My hands literally shook with excitement as I picked up bag after bag of fruit tree scions for literally every fruit tree and very fruit variety under the sun. You like nectarines? How does 20 different varieties of nectarines sound? Are plums your bag? There are HUNDREDS of different varieties here -- take your pick. Not sure what you want? Ask John!

Lady Williams Peach
It was then I noticed that most people had come prepared for this event with rolls of tape, pens, bags and markers. Once a certain variety of scion was selected, the name and information was written down on tape, attached to the twig in question and dropped into a bag. Onto the next station.

Bill Bird -- as you might imagine -- brought nothing. How was I going to keep track of all this stuff? Not to worry. CRFG members can spot a new member in their midst. They are usually the people standing in the middle of the madness, eyes wide open, sometimes drooling (OK -- in my case -- drooling).

Apple Scion Table
Someone -- I can't remember who -- would be kind enough to wrap some tape around a spare pen, stick it my hand, and tell me to get moving. Move -- I did. First to the plum table for that variety called Fairchild. Then, I would proceed to hop, skip and jump over to the pluot table where I discovered scions for Dapple Dandy, Flavor King and Flavor Delight! Then it was back to the plum table -- then cherries -- then nectarines! Back and forth! Back and forth!

One gets kind of dizzy collecting scions.

Those collected twigs of apples, pluots, nectarines, plums and cherries are currently sitting inside of a plastic baggy, kept moist at the bottom of the wife's vegetable crisper. She's just thrilled by this development -- but not to worry -- as yours truly will take the first steps into the world of fruit tree grafting later today.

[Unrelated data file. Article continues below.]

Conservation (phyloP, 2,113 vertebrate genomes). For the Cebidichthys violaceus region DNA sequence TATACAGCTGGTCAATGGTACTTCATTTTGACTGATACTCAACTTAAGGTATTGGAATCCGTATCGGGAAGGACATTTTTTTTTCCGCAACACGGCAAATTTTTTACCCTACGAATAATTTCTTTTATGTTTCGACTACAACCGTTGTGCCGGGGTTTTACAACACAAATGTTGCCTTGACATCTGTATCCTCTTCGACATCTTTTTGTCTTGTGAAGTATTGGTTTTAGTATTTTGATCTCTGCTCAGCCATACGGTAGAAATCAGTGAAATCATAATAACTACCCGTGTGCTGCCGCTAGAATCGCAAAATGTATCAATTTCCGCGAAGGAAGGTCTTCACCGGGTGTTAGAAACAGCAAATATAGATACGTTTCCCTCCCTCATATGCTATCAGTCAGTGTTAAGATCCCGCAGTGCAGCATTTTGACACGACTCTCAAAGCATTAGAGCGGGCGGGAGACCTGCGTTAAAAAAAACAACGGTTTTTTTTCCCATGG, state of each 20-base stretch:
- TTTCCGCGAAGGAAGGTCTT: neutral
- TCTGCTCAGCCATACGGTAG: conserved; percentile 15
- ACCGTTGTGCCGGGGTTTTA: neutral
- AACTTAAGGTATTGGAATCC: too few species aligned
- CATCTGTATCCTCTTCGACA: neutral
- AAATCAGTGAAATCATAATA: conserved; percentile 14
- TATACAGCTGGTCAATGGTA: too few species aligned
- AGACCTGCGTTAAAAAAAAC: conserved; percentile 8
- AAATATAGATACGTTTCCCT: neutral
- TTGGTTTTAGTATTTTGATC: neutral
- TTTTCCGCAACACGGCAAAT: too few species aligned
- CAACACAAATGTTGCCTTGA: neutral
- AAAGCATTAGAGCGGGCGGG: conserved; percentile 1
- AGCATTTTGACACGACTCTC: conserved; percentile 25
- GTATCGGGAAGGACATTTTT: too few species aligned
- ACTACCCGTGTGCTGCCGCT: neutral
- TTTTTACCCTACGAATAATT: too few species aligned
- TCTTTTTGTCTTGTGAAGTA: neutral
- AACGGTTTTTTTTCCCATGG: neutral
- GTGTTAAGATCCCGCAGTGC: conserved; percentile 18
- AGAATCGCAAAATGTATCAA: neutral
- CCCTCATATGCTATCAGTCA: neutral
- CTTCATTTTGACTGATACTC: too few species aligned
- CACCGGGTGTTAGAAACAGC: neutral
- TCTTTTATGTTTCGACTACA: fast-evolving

Grafting that cherry to the cat's tail? Hey now -- that just might work....

My thanks to John Valenzuela and other CRFG members who only too happy to guide a lost person through the fruit tree jungle. John, a Horticulturist, Consultant and Educator, can be reached through his website. Access the CRFG website here, and the Sacramento Chapter is always welcoming new members to the madness.

A Frosty Cold One?

Sunday, January 22, 2012

St. Patrick Tree Rose-Bird Back 40
The dead of winter really doesn't offer much in the way of garden blogging topics. There are chores to take care of, of course. If you're going to have a garden, you're going to have an endless list of chores that seems to grow with every passing year. You just can't "plant and ferget" as some people would think.

Sacramento Bee Garden writer (when are we going to add Editor to her title, hmm???) recently hosted a Garden Writing Workshop for bloggers like me, called "Germinating Ideas for Your Blog." Unfortunately, when one is fortunate enough to serve in the Office of Senate Republican Leader, one has no time for such outside endeavors. Maintaining a blog like this becomes a real chore. Sadly, I would miss this gathering as I've been forced to miss others.

Tree Rose in winter-Bird Back 40
But it does bring an interesting question to mind: Where do I find topics to write about? Let's be honest here friends, one can only write so much prose about heirloom tomatoes. After awhile, it just gets boring. And the last crime I want to commit is that of boredom.

I'm a fan of photos in the blog. I need and want color. It helps tell a story that mere words cannot. Therefore, if I see a particular picture in the Bird Back 40 -- like the one above or the other to your left -- that begins the process of "blog idea germination." But I also need more than just pictures -- I need a story to go with it. Sometimes -- if I'm very lucky -- the story carries a second meaning.